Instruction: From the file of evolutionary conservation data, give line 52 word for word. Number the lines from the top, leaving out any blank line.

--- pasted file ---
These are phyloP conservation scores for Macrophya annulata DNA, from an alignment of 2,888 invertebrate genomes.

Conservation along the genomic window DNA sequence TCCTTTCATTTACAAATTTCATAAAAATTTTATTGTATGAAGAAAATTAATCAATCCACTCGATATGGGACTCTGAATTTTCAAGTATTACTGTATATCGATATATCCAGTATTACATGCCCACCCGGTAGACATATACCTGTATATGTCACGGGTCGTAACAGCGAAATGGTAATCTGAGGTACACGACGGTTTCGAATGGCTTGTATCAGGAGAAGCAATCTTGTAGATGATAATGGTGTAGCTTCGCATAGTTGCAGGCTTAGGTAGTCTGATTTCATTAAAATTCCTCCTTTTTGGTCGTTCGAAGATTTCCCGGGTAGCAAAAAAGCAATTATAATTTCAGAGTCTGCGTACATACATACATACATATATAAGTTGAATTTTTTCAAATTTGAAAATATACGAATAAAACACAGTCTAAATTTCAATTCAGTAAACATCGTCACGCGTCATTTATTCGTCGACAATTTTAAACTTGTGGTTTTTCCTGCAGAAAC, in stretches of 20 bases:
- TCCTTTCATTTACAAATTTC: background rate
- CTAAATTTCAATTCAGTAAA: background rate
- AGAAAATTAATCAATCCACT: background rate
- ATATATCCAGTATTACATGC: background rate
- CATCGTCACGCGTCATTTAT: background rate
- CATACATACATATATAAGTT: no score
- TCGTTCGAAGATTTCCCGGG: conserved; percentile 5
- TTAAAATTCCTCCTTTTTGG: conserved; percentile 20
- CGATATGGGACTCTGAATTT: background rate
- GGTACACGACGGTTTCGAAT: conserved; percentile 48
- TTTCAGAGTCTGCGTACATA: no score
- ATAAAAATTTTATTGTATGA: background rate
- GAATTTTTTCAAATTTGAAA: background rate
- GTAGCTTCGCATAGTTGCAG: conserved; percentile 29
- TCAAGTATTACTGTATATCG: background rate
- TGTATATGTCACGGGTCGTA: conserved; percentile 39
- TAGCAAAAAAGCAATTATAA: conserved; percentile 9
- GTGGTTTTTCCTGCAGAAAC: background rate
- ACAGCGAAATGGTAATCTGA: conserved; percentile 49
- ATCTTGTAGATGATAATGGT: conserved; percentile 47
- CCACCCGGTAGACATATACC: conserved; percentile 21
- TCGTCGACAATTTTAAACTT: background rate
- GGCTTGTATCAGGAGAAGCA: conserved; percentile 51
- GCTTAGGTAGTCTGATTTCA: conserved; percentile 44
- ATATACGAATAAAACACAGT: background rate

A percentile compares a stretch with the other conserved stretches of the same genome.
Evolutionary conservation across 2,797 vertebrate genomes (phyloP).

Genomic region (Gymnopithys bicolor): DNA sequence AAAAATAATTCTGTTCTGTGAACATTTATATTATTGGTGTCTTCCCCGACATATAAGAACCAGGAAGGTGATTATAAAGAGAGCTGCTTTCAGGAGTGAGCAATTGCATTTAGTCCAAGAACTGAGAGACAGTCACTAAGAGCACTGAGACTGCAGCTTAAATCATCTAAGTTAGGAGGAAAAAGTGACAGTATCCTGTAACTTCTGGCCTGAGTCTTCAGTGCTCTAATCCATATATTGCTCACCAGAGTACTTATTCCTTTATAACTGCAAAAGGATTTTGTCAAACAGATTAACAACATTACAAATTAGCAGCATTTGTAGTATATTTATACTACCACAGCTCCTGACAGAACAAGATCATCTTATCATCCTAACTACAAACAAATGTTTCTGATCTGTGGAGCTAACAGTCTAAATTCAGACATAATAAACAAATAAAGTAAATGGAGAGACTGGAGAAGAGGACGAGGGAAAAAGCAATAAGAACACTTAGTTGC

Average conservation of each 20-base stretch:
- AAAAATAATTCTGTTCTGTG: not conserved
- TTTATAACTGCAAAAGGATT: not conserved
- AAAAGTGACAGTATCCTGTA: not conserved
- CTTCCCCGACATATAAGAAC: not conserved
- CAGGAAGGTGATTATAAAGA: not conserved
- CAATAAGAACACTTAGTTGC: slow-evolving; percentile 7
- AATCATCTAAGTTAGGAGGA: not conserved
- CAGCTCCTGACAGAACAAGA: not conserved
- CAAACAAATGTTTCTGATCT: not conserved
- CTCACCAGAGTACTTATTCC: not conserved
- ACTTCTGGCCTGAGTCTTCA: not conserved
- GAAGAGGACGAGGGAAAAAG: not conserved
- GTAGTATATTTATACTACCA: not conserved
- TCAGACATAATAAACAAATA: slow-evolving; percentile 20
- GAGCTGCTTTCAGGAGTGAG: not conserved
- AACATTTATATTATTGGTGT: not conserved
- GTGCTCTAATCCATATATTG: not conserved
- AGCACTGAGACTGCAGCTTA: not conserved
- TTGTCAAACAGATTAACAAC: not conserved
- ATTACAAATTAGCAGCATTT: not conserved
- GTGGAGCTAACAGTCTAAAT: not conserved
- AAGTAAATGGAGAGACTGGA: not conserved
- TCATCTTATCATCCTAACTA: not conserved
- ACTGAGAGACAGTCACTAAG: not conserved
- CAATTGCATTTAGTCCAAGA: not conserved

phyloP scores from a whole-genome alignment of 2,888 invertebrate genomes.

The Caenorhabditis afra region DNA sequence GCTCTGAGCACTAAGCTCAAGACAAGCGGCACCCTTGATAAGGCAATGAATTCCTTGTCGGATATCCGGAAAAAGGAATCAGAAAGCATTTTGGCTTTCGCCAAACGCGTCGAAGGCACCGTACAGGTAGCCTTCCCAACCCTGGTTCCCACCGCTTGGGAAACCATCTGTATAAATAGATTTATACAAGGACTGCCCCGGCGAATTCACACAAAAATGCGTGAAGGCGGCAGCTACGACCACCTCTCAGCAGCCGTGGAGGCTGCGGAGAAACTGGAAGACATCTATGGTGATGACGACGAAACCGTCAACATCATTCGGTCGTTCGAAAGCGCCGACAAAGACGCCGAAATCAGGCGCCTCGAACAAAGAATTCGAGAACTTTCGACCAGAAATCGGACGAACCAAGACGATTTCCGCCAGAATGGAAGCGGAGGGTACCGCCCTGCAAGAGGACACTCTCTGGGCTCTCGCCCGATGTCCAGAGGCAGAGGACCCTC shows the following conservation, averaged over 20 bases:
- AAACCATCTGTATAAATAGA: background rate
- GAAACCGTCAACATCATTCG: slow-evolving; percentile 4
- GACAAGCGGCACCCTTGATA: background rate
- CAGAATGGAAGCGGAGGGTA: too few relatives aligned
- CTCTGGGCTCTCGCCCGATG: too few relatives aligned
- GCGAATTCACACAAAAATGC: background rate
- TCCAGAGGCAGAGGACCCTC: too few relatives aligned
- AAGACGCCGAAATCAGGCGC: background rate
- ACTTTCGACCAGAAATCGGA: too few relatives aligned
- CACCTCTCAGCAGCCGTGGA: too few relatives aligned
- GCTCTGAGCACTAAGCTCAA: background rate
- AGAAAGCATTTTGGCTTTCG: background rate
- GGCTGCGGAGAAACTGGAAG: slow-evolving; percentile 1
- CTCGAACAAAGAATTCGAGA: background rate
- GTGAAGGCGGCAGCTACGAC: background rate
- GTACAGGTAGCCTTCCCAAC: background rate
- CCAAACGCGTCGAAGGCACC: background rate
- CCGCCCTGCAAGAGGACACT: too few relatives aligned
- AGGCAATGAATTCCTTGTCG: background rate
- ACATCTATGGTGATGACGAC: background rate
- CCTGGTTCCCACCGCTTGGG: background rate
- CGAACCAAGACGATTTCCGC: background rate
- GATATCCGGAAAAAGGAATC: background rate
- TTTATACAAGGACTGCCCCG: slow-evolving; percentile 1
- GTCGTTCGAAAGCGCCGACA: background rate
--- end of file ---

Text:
- GTGGAGCTAACAGTCTAAAT: not conserved